The pack also comes with a non-removable, lightly padded hip belt. Although the hip belt exerts no pressure points, I prefer more substantial padding along the hip belt. The hip belt features a small zippered pocket on both sides. These pockets are tiny and even pocketing a small device like a Garmin Etrex 20 GPS is a tough ordeal. A stretchier mesh fabric, could have made these pockets more usable and given the user, better access to frequently used items. The hip belt has slits cut off in the centre and it is an excellent design touch. These cuts aids ventilation and ensures a better fit for those of us with prominent hip bones.
To keep the weight down, the Quechua’s Forclaz Speed 50 is one big pocket with no organisation. The pack has no separate sleeping bag compartment or a rain cover and I don’t miss either of these features because I seldom use them. The backpack has two access points; one at the top and another at the bottom. Frankly, the bottom access is a potentially catastrophic point of failure. I would rather suffer the inconvenience of having one access point than deal with a bottom access zipper failure in the middle of a trek.
It hasn’t failed me yet but I still don’t trust the zipper at the bottom
The bag has four zippered pockets and two mesh sleeves. Since the two hip belt pockets have little or no practical utility, we are left with only two pockets; one on the front and another on the top. A small detail that I really miss in the zippered pockets is a key-hook. It is a convenience that gives me peace of mind and I appreciate having it. The mesh sleeves along the sides seem to have been put together as an afterthought. None of them are tall enough to hold a litre bottle and their elastic opening is not strong enough to keep a filled bottle from tipping over. This means water bottles in the mesh sleeves have to be cinched down using the compression straps to avoid them from falling out. Falling bottles can be dangerous and frustrating on a steep climb where retrieving a fallen bottle is usually not an option.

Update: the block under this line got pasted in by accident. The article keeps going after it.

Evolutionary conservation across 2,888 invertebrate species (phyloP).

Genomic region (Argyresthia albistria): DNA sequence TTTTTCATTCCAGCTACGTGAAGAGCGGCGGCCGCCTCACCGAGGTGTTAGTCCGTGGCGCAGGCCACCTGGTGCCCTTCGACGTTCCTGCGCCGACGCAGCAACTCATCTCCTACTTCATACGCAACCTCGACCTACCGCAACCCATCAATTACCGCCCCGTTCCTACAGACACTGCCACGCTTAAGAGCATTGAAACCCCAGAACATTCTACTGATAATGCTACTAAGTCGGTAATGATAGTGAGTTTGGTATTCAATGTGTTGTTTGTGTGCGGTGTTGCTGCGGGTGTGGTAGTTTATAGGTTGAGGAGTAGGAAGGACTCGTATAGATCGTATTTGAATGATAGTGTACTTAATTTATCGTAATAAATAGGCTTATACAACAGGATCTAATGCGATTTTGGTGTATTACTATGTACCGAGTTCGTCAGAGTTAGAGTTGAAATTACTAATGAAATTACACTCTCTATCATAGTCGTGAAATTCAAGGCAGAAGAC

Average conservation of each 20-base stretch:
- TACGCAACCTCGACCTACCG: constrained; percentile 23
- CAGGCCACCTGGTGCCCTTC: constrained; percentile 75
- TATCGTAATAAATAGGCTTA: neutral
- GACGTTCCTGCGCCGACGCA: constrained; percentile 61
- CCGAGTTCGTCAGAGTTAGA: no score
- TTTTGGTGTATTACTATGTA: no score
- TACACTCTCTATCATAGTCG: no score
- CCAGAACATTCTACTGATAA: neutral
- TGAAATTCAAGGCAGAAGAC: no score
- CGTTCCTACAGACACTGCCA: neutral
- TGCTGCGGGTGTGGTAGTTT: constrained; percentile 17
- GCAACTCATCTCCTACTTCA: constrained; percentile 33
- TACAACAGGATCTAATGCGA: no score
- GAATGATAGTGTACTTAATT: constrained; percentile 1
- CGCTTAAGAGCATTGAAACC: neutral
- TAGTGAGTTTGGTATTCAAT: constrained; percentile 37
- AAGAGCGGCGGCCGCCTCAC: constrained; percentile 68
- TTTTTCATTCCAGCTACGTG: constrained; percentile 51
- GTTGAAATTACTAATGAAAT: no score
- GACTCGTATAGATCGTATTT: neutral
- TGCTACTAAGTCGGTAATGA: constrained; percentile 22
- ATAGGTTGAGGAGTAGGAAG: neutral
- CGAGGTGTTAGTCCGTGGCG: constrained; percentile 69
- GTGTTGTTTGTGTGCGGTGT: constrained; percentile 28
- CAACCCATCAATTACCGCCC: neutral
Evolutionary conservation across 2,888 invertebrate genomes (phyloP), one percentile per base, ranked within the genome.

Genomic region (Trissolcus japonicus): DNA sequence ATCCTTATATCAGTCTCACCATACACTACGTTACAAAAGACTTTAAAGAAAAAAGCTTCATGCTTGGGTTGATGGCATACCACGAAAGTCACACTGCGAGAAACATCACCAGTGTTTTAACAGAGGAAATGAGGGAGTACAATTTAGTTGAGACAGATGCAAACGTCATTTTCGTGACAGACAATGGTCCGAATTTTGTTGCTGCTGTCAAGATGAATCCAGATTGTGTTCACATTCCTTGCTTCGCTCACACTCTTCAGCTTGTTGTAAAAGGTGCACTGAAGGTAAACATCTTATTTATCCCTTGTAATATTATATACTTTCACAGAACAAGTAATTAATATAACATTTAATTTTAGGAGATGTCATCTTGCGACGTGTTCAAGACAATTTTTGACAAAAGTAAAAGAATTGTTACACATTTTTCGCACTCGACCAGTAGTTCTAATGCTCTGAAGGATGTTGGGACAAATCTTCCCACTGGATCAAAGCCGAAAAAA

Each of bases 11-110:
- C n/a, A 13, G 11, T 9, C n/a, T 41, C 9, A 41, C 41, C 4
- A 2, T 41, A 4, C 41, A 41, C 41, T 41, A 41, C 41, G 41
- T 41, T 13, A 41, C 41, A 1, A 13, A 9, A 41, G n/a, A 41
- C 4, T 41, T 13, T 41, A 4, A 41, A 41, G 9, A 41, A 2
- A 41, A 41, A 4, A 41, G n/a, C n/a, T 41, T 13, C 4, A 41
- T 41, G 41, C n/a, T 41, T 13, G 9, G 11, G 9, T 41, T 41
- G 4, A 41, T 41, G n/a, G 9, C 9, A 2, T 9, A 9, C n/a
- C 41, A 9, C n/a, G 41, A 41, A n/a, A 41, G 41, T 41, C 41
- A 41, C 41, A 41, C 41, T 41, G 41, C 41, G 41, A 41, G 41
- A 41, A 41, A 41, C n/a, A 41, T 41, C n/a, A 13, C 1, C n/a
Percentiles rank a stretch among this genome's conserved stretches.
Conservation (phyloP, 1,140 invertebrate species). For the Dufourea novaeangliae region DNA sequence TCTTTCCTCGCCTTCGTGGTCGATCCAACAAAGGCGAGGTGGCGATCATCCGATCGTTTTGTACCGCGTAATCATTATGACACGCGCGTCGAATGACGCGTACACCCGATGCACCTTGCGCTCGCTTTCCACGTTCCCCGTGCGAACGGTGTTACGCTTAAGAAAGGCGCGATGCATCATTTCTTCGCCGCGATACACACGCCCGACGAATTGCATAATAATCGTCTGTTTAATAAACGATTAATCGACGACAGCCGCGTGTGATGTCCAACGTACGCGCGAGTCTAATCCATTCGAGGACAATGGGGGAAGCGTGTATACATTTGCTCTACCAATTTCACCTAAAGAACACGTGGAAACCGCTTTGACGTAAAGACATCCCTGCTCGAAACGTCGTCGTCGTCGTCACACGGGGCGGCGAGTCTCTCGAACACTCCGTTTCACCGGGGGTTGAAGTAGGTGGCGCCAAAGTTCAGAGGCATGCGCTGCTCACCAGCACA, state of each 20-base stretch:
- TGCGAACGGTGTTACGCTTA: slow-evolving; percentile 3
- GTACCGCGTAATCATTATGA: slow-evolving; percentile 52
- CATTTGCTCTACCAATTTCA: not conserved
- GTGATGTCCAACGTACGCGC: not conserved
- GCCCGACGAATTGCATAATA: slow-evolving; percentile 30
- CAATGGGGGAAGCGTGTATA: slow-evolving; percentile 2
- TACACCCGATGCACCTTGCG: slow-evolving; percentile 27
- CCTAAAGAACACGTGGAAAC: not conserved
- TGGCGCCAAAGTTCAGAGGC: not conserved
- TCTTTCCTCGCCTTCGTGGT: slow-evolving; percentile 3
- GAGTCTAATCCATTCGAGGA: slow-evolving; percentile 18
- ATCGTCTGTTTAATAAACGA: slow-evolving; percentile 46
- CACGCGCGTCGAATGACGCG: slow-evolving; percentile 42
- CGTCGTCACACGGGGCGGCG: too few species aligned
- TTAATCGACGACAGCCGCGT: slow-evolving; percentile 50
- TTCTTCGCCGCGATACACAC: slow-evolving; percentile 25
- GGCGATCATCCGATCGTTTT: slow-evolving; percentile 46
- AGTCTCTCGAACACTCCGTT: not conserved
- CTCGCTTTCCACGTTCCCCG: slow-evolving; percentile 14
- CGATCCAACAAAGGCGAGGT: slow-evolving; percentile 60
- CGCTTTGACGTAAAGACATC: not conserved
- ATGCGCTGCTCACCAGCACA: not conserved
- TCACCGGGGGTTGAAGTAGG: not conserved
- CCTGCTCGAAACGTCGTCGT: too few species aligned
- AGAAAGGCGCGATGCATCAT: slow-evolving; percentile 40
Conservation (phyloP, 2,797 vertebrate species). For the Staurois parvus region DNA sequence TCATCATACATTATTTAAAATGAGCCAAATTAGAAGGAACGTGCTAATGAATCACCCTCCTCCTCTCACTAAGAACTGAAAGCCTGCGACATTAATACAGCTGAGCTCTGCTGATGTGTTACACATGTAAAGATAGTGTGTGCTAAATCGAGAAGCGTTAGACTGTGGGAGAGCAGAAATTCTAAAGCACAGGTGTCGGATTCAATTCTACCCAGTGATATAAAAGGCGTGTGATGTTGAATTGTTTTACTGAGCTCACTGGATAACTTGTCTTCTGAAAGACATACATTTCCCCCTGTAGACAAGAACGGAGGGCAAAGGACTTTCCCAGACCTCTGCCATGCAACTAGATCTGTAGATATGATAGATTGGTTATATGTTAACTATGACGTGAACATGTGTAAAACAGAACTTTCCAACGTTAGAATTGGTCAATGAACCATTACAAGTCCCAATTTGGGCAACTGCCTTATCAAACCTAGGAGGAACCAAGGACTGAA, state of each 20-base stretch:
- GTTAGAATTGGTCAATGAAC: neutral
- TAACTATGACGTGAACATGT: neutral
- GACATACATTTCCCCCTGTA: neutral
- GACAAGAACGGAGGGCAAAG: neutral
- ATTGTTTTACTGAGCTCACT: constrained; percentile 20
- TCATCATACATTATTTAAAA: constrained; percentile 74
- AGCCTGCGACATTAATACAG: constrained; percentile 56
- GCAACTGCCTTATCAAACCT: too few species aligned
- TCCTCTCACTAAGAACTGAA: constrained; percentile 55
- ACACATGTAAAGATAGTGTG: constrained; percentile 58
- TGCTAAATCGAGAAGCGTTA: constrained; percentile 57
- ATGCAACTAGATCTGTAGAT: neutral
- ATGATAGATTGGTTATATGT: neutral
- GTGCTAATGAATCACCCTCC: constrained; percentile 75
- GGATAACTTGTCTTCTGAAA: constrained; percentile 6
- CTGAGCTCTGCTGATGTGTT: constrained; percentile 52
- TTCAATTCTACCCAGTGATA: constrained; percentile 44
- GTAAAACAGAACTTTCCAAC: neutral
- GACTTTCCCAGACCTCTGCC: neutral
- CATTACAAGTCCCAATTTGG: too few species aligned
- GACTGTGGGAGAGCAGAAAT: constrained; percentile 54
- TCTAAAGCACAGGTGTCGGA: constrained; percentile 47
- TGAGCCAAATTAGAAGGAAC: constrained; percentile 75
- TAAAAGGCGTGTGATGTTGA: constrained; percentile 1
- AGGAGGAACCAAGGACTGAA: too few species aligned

The backpack has a trekking pole/ice pick loop at the front. Two flexible cords support the loop and help lock the poles or ice pick in place. This works well. Do note that one has to pack down the trekking poles to their smallest size before strapping them in.
Backpack Fabric, Stitching & Build
Decathlon’s web site does not indicate the fabric used for this backpack’s construction other than it is a polyester and polyamide fabric. The fabric has a honeycomb pattern that gives it some rip stop ability. This honeycomb pattern also adds texture to the backpack and prevents it from slipping. The backpack’s bottom is made of fabric than is tougher than the one used for the body. The stitching is top-notch throughout and all potentially vulnerable areas are ruggedised with adequate cross-stitching.
Another feature that I like is the use of rubber inserts for the lower compression straps and the bag top. These rubber inserts do not fray and neither do they add weight. All zippers on this bag are YKK and come with pull stops made from an elastic cord. These pull stops allow these zippers to be operated with winter gloves. If I had to nitpick (and I will) then Decathlon could improve the stitching that connects the pack lid to the backpack frame. On my pack this stitching is starting to come apart.
The Forclaz Speed 50’s profile is long and narrow. It is not as narrow as mountaineering summit bags, but it does allow the arms to swing freely when walking. The pack comes with four horizontal compression straps, two on each side. These straps do their job and keep the bag cinched tight. Overall the bag feels compact and does not affect my centre of gravity. To keep the weight down, Decathlon has chosen the smallest possible snap buckles for the top lid, compression straps and the sternum strap. Doing and undoing these buckles with thick winter gloves is a chore and I often had to remove my gloves to clip or unclip these buckles.
Long Term Report
Since the design priority for this backpack is weight reduction as opposed to durability, I was unsure about how this bag would hold up against the rigours of winter trekking. Nevertheless, this backpack has put my doubts to rest and I am pleasantly surprised at how well this bag has held against branches, rocks, ice and snow. I do not mollycoddle my equipment and after 7 months and 30 treks later I have no rips, holes or zipper jams to report.
Yet, not everything is perfect and our backpack does show signs of wear and tear. The seams that connect the top lid to the backpack have stretched and come apart in a few places. The backpack also has a few micro scrapes and frays on the front fabric, but nothing that is a cause for concern. The mesh fabric along the shoulders has frayed at contact points but has not yet completely come apart.
Bag weight is a major yet oft-overlooked component in overall pack weight. With the Quechua Forclaz 50 Speed, Decathlon has shown that a backpack can be both durable and comfortable while being lightweight. I hope that other Indian manufacturers sit up and take notice.
As for the backpack itself, it is reasonably priced and offers great value. For the occasional trekker, I reckon this backpack will last around 3-5 years, barring a major mishap. 700 grammes is a huge weight saving equivalent to the weight of a down sleeping bag or a one-person single-walled tent.
In conclusion, if your gear weighs under 15 kilos and you need a backpack for a multi-day trek; then Quechua’s Forclaz Speed 50 is an almost perfect backpack for you.